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California opts for climate change money to solve its clean drinking water problem

Angela Johnston
Years later, Pescadero High School is still trying to secure clean drinking water.

Millions of Californians across the state lack access to clean drinking water. If this sounds familiar or unsurprising, it’s because the problem and possible solutions have been in the headlines for years. 

When Governor Newsom took office, he revamped the discussion by proposing a fee on drinking water to fund unsafe systems. That didn’t pass, but earlier this month, the new state budget assigned money to a new safe drinking water fund with revenues from the state's cap-and-trade program.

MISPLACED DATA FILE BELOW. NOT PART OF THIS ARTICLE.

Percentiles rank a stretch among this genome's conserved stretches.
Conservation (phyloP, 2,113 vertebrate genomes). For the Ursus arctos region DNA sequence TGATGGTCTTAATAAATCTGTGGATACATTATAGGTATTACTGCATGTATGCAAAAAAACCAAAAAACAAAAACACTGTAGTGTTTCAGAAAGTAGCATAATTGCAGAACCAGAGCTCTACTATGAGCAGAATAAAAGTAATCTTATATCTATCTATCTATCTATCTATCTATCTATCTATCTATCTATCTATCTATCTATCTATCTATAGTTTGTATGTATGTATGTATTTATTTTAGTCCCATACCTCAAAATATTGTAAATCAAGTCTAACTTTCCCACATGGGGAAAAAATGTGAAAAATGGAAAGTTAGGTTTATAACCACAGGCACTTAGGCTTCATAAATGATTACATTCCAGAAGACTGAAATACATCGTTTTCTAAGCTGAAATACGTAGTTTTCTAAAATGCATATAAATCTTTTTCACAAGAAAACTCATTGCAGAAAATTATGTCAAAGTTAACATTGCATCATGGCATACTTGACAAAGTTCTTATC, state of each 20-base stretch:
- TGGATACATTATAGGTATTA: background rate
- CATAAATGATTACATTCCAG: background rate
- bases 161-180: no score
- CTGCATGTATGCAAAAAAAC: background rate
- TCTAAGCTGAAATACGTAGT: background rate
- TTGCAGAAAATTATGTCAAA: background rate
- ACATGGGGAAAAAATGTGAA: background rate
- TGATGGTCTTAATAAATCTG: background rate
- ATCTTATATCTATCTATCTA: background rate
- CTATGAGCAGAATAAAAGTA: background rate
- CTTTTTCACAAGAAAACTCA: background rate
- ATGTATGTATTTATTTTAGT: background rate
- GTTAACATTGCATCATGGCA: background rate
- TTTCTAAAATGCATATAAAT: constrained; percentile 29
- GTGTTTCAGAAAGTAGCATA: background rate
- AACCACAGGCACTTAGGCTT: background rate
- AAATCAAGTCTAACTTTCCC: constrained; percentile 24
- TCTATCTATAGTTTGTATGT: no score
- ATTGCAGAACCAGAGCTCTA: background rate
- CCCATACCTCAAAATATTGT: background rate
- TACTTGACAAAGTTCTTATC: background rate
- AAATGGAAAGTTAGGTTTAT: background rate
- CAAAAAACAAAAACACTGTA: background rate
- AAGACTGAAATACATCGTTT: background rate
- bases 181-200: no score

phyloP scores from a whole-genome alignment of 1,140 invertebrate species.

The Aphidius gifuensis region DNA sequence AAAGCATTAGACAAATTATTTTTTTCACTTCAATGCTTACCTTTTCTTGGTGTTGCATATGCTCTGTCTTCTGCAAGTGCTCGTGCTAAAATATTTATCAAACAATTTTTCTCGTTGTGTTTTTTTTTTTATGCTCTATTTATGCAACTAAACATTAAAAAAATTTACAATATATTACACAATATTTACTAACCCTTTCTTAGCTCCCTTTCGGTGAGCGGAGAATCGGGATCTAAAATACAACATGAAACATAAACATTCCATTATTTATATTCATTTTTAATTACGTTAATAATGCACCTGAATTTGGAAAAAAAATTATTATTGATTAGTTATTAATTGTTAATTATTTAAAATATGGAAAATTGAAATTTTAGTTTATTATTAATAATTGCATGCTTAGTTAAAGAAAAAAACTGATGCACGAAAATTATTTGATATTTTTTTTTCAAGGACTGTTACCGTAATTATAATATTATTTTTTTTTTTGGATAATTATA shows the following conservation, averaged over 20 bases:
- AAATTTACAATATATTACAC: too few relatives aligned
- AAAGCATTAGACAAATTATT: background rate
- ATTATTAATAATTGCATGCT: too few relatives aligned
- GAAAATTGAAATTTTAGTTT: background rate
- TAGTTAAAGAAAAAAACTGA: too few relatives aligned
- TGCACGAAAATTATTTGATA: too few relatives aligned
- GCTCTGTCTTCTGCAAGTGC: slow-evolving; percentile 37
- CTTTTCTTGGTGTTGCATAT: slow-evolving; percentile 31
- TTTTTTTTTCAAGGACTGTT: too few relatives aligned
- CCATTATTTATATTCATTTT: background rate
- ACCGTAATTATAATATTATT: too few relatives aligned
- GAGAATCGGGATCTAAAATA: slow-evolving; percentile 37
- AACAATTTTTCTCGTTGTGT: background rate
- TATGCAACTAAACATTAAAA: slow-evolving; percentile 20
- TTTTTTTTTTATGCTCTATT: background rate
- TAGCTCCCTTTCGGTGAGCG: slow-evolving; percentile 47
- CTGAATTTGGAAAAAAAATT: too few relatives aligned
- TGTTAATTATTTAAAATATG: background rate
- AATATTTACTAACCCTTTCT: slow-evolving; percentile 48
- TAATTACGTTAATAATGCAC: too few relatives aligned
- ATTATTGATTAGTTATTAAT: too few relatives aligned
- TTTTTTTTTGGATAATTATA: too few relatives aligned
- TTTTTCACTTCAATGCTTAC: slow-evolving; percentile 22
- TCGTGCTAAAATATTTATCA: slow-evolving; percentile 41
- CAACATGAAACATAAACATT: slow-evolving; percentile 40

"In hundreds of communities across the state, the water coming out of the tap was not drinkable. Some community water systems are flagged because they test high for toxins for just a couple of months — like arsenic, and nitrates and other chemicals that aren’t safe to drink. Others have more persistent problems that the communities just can’t afford to fix because many of they’re are low income. You’ve probably heard of places that have to truck in bottled water."